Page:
One thing I’ve been seeing a lot on social networks and blogs recently is people saying what they’re grateful for. Being grateful for what they have in their lives right now. And it’s important, because although right now we are in lock down, and the world’s in a mess, most of us still have a lot of things to be grateful for.
Some of the things I’ve seen people mention are:
- Good health
- A place to live
- Healthy food
- Having a job
- The internet
- Clean water
I’m sure there are a lot of things we can add to the list of things to be grateful for.
But first I want to tell you some stories about hot water.
In the old days on the farm
When I was about 11 years old, my family moved from suburbia to the Australian bush. It was a block of land, not in a town, or village, but a 25 minute drive to the nearest shop. There was Australian bush all around us. There were some neighbours in the area, but they were a couple of kilometres away.
My parents bought an old house from the city and had it transported on the back of 2 trucks (they cut the house in half to do it) to the ‘farm’. Farm in inverted commas because most of the time we lived there we didn’t farm anything. We had someone’s cows for a while. And we had chickens. And we had a pet goat and a couple of horses.
So it wasn’t a ‘farm’ in the true sense of the word. Some people might call it a hobby farm.
So, we lived in this old house. There was no electricity or town water supply. We had a bore (a big well) with an electric pump to pump the water to our house, and we also had a tank which collected rain water.
The water heater
To be able to take a bath/shower, we had to heat the water. We heated the water in a system that required a fire to be lit, which then heated the water as it passed through the tubes of the system. It was a kind of instantaneous system, you had hot water only while the fire was burning, there was no storage tank.
It was called a rocket water heater.
We were a family of 2 adults and 3 children – most of the time. On some weekends, our step-brother and step-sister came to stay, so then there were 5 children. Sometime later my mother had another child, so then sometimes there were 6 children, but we’d changed our hot water system by then.
Back to the rocket.
It was my sister’s and my job to light the fire every evening for the daily bath. We had to keep it alight until everyone had taken their bath (the kids) or shower (the adults). Then we could let the fire die out until the following evening’s bath schedule.
We didn’t have a choice about when to take a bath. And, apart from the hour or so while the fire was lit, we didn’t have any hot water at all in the house.
After some time with this system, in the same house, we changed to a storage system for hot water. But it was still powered by a fire.
So, my sister and I still had the job of lighting the fire every day. However, with this system, it would heat the stored water, which would stay hot, or at least warm, and last well into the next day (unless we used it all). We didn’t all have to rush for a bath or shower while the fire was lit, like we did with the rocket.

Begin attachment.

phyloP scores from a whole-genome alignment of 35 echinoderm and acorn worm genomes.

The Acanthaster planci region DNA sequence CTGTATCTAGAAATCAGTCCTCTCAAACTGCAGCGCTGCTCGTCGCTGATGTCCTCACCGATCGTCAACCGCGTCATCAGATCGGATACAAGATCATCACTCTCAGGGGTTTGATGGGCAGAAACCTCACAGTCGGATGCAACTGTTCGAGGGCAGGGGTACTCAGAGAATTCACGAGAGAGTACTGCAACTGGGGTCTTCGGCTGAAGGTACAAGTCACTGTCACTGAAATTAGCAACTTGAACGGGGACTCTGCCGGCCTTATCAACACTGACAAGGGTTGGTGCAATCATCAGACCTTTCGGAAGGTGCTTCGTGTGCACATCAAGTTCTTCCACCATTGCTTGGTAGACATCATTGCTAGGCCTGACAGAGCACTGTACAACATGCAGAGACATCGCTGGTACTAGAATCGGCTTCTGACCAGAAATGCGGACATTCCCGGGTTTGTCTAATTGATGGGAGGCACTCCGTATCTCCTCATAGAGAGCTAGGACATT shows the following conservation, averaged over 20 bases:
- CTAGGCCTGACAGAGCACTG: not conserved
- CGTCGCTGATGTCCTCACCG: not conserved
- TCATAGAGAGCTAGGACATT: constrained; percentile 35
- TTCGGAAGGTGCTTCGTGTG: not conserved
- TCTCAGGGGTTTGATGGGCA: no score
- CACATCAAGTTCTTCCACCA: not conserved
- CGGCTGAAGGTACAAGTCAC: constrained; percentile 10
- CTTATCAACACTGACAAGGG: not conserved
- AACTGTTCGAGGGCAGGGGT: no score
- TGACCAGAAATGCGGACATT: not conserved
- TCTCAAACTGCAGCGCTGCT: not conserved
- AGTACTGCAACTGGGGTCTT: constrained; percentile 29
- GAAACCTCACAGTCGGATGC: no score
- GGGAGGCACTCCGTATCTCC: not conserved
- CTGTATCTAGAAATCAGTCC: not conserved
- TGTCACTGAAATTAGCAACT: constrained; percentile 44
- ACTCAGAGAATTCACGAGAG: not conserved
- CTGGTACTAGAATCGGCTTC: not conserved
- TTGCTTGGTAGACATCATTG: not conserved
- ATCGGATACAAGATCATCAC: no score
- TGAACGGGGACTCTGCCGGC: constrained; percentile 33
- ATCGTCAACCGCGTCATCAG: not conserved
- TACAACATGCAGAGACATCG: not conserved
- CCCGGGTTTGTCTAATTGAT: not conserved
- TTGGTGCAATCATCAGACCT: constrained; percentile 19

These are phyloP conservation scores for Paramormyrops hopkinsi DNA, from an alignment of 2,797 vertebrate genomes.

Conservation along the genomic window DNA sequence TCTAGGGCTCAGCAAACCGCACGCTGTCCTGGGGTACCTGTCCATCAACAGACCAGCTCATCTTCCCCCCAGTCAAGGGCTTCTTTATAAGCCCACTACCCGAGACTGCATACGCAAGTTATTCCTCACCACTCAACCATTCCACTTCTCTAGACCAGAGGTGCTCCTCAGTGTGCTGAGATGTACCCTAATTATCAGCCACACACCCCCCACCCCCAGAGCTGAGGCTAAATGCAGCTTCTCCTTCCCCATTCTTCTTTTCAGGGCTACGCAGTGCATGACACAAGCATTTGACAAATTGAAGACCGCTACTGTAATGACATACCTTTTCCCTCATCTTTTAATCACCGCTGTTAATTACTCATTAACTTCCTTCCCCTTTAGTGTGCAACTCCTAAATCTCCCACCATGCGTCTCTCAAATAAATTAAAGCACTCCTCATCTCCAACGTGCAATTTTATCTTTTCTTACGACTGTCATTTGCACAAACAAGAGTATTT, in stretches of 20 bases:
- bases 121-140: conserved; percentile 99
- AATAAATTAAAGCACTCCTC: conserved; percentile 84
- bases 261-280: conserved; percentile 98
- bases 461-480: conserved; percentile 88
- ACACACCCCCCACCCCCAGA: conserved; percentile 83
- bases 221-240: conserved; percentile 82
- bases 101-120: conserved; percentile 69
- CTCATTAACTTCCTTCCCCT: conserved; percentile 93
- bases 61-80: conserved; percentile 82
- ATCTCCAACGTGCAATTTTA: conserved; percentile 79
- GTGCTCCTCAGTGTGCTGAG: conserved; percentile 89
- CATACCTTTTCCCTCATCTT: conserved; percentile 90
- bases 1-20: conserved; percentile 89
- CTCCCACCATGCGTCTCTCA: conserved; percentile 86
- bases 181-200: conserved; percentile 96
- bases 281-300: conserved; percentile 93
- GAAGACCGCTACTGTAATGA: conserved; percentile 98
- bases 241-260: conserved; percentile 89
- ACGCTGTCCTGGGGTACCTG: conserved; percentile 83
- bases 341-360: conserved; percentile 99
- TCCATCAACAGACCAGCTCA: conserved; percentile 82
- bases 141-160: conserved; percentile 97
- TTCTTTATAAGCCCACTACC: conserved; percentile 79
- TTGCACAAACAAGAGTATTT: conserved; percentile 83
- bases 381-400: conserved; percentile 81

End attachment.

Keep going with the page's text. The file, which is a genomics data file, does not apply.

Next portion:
As a kid, it didn’t make much difference to me, but my mother probably appreciated it.
After leaving this farm, and going back to live in the city, I don’t remember having many other hot water problems over the years. Most Australian houses and flats have good hot water systems, and unless it’s an old one that’s broken down and needs replacing, there aren’t often hot water problems there.
Hot water in Moscow
Let’s look at when I moved to Moscow. As you may remember, if you’ve read this post, I moved to Moscow at the beginning of 2007 to teach English. And, like all (or most) Moscovites, I lived in a flat. And the flat was connected to the town’s hot water supply.
Yes, that’s right. In Russia, the town supplies the hot water. You don’t have a hot water system/boiler in your home. The hot water comes to you from outside, already hot. Just like the heating I wrote about in this post.
Which is wonderful, because it doesn’t run out. You can have a really long, hot shower whenever you want (yes, I know we shouldn’t waste water). In Moscow you can be the last one in your family to have a shower in the morning and there’s no possibility of the hot water having run out caused by your husband or teenage kid having a long hot shower before you had time to get to the bathroom. There’s no hot water storage tank in Moscow flats. The hot water just comes from outside, and comes, and comes.
It’s a brilliant system, and much appreciated in the winter.
No hot water in Moscow
Summer, however, is a different story. In Moscow, every summer, the hot water is cut off for maintenance of the pipes. It’s not the whole city cut off at the same time, but they rotate, different areas of the city in different weeks.
During the first years I was there it was off every summer for 3 weeks! Yes, that’s right, we had no hot water for 3 weeks! So, how did we cope?
My flatmate sometimes used to take cold showers. I heard her singing from the bathroom while in the shower, and one day I asked her why she sang in the shower. She told me it was to take her mind off the cold water.
I’m not one for cold showers. Even in a hot Australian summer I can’t take a cold shower.
So, I made a hot ‘bath’ in the plastic washing tub. I boiled pots of water in the kitchen, and tipped the hot water into the washing tub, which was placed in the bath. Then I mixed some cold water in to make it the right temperature, and washed myself. At the end, I tipped the tub of water over my head.